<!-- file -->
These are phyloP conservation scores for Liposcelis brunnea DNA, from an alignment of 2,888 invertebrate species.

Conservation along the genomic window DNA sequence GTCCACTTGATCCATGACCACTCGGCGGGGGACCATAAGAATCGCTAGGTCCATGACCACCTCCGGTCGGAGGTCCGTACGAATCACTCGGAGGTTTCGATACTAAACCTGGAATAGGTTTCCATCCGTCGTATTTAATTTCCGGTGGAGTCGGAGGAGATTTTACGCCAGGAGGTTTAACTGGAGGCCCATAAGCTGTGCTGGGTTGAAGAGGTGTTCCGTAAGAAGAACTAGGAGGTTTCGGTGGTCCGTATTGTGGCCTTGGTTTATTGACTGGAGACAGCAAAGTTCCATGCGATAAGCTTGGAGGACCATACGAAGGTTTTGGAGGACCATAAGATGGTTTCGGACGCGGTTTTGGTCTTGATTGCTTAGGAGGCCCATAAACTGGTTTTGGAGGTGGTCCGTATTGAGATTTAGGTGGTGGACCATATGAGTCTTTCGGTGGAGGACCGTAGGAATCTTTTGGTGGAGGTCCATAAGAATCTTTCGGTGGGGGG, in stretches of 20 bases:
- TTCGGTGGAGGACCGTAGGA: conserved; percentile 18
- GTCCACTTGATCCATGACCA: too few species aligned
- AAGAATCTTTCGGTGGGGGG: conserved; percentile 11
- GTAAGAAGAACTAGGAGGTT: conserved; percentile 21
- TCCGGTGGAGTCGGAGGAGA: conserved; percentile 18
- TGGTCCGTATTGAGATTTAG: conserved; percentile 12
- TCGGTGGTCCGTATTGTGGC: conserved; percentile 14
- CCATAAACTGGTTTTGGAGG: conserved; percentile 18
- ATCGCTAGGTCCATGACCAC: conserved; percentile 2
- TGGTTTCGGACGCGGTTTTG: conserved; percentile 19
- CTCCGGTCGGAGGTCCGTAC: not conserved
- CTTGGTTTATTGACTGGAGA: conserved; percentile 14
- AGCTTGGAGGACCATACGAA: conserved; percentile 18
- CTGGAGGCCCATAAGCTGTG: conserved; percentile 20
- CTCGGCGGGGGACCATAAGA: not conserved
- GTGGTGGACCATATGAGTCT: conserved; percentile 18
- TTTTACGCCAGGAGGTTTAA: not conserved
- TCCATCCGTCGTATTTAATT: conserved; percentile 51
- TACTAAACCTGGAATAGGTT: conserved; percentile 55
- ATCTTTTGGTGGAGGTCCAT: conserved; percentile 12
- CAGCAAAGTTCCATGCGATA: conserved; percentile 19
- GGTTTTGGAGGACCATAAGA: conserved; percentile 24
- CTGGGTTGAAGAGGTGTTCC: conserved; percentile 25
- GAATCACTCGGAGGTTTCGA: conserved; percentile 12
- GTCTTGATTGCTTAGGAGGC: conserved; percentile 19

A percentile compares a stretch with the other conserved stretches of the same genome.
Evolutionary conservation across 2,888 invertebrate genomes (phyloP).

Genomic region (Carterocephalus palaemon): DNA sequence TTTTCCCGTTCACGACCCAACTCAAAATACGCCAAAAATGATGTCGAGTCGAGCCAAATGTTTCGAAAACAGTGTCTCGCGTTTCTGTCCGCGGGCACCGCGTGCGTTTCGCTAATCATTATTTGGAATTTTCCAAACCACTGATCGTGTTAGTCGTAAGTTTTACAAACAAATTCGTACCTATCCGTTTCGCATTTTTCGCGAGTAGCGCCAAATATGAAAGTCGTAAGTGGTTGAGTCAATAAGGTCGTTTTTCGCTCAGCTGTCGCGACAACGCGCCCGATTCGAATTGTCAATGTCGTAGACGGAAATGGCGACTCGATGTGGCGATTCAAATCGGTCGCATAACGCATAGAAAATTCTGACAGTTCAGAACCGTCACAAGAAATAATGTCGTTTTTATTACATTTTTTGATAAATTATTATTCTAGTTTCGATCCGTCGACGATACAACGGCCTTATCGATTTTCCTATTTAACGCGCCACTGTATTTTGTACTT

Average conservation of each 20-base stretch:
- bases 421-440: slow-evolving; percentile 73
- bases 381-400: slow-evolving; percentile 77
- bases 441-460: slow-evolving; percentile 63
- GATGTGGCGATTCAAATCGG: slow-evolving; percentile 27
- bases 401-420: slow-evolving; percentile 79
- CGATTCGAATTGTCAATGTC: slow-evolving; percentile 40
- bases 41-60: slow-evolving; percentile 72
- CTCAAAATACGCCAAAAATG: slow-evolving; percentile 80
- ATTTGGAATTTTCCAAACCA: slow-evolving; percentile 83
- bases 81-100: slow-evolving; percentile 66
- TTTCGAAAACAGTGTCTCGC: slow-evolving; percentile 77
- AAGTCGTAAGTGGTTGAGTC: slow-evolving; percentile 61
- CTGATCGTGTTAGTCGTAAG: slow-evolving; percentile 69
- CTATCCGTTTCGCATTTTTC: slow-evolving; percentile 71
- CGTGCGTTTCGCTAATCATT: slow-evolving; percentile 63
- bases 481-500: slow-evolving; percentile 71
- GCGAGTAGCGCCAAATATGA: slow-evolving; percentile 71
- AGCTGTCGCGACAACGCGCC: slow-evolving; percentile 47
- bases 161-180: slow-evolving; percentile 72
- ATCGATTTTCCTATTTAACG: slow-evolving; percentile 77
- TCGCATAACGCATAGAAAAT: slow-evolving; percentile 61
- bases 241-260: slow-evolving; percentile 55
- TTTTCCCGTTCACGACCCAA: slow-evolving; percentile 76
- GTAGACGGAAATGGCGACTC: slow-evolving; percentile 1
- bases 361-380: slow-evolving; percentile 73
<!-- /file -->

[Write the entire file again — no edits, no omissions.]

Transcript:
These are phyloP conservation scores for Liposcelis brunnea DNA, from an alignment of 2,888 invertebrate species.

Conservation along the genomic window DNA sequence GTCCACTTGATCCATGACCACTCGGCGGGGGACCATAAGAATCGCTAGGTCCATGACCACCTCCGGTCGGAGGTCCGTACGAATCACTCGGAGGTTTCGATACTAAACCTGGAATAGGTTTCCATCCGTCGTATTTAATTTCCGGTGGAGTCGGAGGAGATTTTACGCCAGGAGGTTTAACTGGAGGCCCATAAGCTGTGCTGGGTTGAAGAGGTGTTCCGTAAGAAGAACTAGGAGGTTTCGGTGGTCCGTATTGTGGCCTTGGTTTATTGACTGGAGACAGCAAAGTTCCATGCGATAAGCTTGGAGGACCATACGAAGGTTTTGGAGGACCATAAGATGGTTTCGGACGCGGTTTTGGTCTTGATTGCTTAGGAGGCCCATAAACTGGTTTTGGAGGTGGTCCGTATTGAGATTTAGGTGGTGGACCATATGAGTCTTTCGGTGGAGGACCGTAGGAATCTTTTGGTGGAGGTCCATAAGAATCTTTCGGTGGGGGG, in stretches of 20 bases:
- TTCGGTGGAGGACCGTAGGA: conserved; percentile 18
- GTCCACTTGATCCATGACCA: too few species aligned
- AAGAATCTTTCGGTGGGGGG: conserved; percentile 11
- GTAAGAAGAACTAGGAGGTT: conserved; percentile 21
- TCCGGTGGAGTCGGAGGAGA: conserved; percentile 18
- TGGTCCGTATTGAGATTTAG: conserved; percentile 12
- TCGGTGGTCCGTATTGTGGC: conserved; percentile 14
- CCATAAACTGGTTTTGGAGG: conserved; percentile 18
- ATCGCTAGGTCCATGACCAC: conserved; percentile 2
- TGGTTTCGGACGCGGTTTTG: conserved; percentile 19
- CTCCGGTCGGAGGTCCGTAC: not conserved
- CTTGGTTTATTGACTGGAGA: conserved; percentile 14
- AGCTTGGAGGACCATACGAA: conserved; percentile 18
- CTGGAGGCCCATAAGCTGTG: conserved; percentile 20
- CTCGGCGGGGGACCATAAGA: not conserved
- GTGGTGGACCATATGAGTCT: conserved; percentile 18
- TTTTACGCCAGGAGGTTTAA: not conserved
- TCCATCCGTCGTATTTAATT: conserved; percentile 51
- TACTAAACCTGGAATAGGTT: conserved; percentile 55
- ATCTTTTGGTGGAGGTCCAT: conserved; percentile 12
- CAGCAAAGTTCCATGCGATA: conserved; percentile 19
- GGTTTTGGAGGACCATAAGA: conserved; percentile 24
- CTGGGTTGAAGAGGTGTTCC: conserved; percentile 25
- GAATCACTCGGAGGTTTCGA: conserved; percentile 12
- GTCTTGATTGCTTAGGAGGC: conserved; percentile 19

A percentile compares a stretch with the other conserved stretches of the same genome.
Evolutionary conservation across 2,888 invertebrate genomes (phyloP).

Genomic region (Carterocephalus palaemon): DNA sequence TTTTCCCGTTCACGACCCAACTCAAAATACGCCAAAAATGATGTCGAGTCGAGCCAAATGTTTCGAAAACAGTGTCTCGCGTTTCTGTCCGCGGGCACCGCGTGCGTTTCGCTAATCATTATTTGGAATTTTCCAAACCACTGATCGTGTTAGTCGTAAGTTTTACAAACAAATTCGTACCTATCCGTTTCGCATTTTTCGCGAGTAGCGCCAAATATGAAAGTCGTAAGTGGTTGAGTCAATAAGGTCGTTTTTCGCTCAGCTGTCGCGACAACGCGCCCGATTCGAATTGTCAATGTCGTAGACGGAAATGGCGACTCGATGTGGCGATTCAAATCGGTCGCATAACGCATAGAAAATTCTGACAGTTCAGAACCGTCACAAGAAATAATGTCGTTTTTATTACATTTTTTGATAAATTATTATTCTAGTTTCGATCCGTCGACGATACAACGGCCTTATCGATTTTCCTATTTAACGCGCCACTGTATTTTGTACTT

Average conservation of each 20-base stretch:
- bases 421-440: slow-evolving; percentile 73
- bases 381-400: slow-evolving; percentile 77
- bases 441-460: slow-evolving; percentile 63
- GATGTGGCGATTCAAATCGG: slow-evolving; percentile 27
- bases 401-420: slow-evolving; percentile 79
- CGATTCGAATTGTCAATGTC: slow-evolving; percentile 40
- bases 41-60: slow-evolving; percentile 72
- CTCAAAATACGCCAAAAATG: slow-evolving; percentile 80
- ATTTGGAATTTTCCAAACCA: slow-evolving; percentile 83
- bases 81-100: slow-evolving; percentile 66
- TTTCGAAAACAGTGTCTCGC: slow-evolving; percentile 77
- AAGTCGTAAGTGGTTGAGTC: slow-evolving; percentile 61
- CTGATCGTGTTAGTCGTAAG: slow-evolving; percentile 69
- CTATCCGTTTCGCATTTTTC: slow-evolving; percentile 71
- CGTGCGTTTCGCTAATCATT: slow-evolving; percentile 63
- bases 481-500: slow-evolving; percentile 71
- GCGAGTAGCGCCAAATATGA: slow-evolving; percentile 71
- AGCTGTCGCGACAACGCGCC: slow-evolving; percentile 47
- bases 161-180: slow-evolving; percentile 72
- ATCGATTTTCCTATTTAACG: slow-evolving; percentile 77
- TCGCATAACGCATAGAAAAT: slow-evolving; percentile 61
- bases 241-260: slow-evolving; percentile 55
- TTTTCCCGTTCACGACCCAA: slow-evolving; percentile 76
- GTAGACGGAAATGGCGACTC: slow-evolving; percentile 1
- bases 361-380: slow-evolving; percentile 73